Over the years, we’ve seen several research studies throw up results that are unexpected to say the least, and in many cases, outright incredible. As you’ll be well aware, the vast majority of research studies are undertaken with the express intention of validating a hypothesis that most concerned parties already assume to be correct. Sometimes though, a study can throw up a set of results that disproves a hypothesis completely, or suggests an answer that no-one in their right mind would have ever expected…

 

Unfortunately, the principles of Occam’s Razor apply as much to the world of data capture and research as they do to anywhere else. A useful rule to apply to research studies is that the more surprising a result seems to be, the less likely it is to be correct.

 

Just this year, we’ve seen a high-profile study into the genomes of centenarians suggest a genetic propensity for long life, and a study at the OPERA facility in Switzerland point to the idea that neutrino particles could travel faster than the speed of light. Both studies provoked widespread shock, disbelief and of course publicity, but further examination into their credibility revealed discrepancies in the data that undermined the validity of the findings; some would suggest inevitably.

 

The problem is that studies that throw up unexpected and incredible results are likely to attract widespread public and media attention, purely because they are so shocking. Of course, by the time that the findings have been made public, any evidence that suggests the results may be invalid will undermine the study on a large scale, causing embarrassment for the parties involved and provoking the ire of the scientific community as a whole.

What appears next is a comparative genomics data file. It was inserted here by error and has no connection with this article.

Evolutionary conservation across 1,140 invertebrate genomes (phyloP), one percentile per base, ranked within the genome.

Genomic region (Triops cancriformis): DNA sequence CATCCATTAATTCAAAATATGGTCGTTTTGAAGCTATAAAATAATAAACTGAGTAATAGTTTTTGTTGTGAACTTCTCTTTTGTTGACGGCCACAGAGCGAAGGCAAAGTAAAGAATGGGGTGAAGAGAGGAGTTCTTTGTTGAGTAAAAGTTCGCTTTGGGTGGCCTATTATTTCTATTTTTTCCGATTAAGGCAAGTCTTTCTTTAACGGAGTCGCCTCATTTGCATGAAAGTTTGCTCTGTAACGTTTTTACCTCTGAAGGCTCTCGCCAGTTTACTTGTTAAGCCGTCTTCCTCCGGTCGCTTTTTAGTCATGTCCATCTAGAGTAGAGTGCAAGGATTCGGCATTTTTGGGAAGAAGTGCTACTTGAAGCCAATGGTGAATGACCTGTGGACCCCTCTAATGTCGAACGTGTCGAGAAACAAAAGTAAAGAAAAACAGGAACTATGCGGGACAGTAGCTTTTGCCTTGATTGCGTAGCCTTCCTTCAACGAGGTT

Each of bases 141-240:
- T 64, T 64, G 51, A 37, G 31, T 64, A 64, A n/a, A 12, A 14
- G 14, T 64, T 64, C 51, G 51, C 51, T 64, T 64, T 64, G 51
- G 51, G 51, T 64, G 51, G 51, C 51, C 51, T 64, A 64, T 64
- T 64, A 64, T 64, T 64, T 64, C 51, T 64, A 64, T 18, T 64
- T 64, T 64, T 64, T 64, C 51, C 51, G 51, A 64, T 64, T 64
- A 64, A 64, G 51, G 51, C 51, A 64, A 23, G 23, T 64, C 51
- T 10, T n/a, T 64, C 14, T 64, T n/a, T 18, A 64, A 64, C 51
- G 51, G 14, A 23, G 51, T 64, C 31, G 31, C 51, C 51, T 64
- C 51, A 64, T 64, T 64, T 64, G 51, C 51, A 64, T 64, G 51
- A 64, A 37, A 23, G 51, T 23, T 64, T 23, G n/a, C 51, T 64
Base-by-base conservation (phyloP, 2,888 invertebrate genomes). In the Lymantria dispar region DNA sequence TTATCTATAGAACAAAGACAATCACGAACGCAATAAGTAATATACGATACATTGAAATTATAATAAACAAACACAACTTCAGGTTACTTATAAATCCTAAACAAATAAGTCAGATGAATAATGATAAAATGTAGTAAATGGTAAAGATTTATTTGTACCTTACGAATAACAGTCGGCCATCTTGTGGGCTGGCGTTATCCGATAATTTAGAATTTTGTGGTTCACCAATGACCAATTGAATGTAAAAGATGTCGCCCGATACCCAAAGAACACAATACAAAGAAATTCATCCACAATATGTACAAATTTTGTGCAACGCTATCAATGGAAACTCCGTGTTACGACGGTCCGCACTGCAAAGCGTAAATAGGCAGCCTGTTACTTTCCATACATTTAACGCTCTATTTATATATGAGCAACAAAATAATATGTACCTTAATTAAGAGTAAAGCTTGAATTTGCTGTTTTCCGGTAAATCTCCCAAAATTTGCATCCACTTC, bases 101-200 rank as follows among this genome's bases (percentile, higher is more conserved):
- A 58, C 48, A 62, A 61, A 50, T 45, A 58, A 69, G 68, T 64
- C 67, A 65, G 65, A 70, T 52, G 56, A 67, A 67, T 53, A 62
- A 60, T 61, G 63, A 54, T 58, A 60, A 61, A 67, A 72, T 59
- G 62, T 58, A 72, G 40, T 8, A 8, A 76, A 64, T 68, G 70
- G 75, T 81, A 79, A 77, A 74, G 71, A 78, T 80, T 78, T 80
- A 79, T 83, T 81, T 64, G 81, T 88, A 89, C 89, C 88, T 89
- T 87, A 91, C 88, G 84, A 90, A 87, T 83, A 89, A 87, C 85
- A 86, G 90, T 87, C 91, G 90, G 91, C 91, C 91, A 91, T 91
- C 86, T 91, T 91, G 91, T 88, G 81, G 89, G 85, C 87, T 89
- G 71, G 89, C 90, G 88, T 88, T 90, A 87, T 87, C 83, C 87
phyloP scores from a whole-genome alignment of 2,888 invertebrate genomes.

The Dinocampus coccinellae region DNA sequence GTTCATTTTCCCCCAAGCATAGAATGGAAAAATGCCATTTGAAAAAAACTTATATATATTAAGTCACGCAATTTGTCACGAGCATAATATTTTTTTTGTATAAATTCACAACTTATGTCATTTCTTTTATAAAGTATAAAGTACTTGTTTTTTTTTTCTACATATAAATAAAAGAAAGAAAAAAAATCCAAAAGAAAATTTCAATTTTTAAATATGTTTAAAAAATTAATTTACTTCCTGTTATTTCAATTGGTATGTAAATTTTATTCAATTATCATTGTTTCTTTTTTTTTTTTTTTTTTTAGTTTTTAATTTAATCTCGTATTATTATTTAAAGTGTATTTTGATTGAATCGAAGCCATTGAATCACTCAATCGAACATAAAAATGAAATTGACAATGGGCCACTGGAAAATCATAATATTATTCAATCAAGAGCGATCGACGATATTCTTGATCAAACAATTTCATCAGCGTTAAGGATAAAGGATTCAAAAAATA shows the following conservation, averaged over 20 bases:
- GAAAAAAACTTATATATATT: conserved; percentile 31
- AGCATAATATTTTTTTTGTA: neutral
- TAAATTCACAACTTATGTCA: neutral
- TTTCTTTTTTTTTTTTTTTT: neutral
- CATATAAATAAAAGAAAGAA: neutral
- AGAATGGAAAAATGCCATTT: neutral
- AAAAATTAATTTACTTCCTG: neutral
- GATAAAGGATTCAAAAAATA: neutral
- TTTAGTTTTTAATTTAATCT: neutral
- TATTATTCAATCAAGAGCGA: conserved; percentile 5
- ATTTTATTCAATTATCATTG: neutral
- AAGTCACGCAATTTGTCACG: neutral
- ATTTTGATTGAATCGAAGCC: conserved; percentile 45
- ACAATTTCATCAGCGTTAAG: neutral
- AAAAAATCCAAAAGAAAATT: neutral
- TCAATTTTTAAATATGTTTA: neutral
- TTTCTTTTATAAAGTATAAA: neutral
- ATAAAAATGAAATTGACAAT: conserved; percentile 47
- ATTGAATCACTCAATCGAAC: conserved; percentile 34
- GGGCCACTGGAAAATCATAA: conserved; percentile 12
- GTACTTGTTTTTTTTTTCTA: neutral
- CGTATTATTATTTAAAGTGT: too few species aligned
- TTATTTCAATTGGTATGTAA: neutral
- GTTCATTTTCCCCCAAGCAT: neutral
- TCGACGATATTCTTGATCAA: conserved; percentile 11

Studies such as these, which claim incredible findings that cannot be sustained under prolonged scrutiny, just highlight the importance of accurate data capture, analysis and processing procedures. The OPERA experiment generated its inaccurate results thanks to ‘a loose fibre optic cable’ that was involved in measuring the speed of the much-vaunted neutrinos, so faulty equipment was to blame for their aberrant data points. In the genome study however, ‘technical errors’ and ‘inadequate quality control’ were blamed for the peculiar set of results generated by the study. In either case, more stringent control over the data capture and analysis protocols would have saved the institutions involved widespread embarrassment.

 

In studies of this magnitude, it is vital that data capture techniques are as accurate and infallible as possible, but their failures can act as an example to the rest of us. Your studies needn’t fall victim to inaccurate data points; contact us for more information on how our products and services can help you accurately and efficiently achieve the data capture results you need.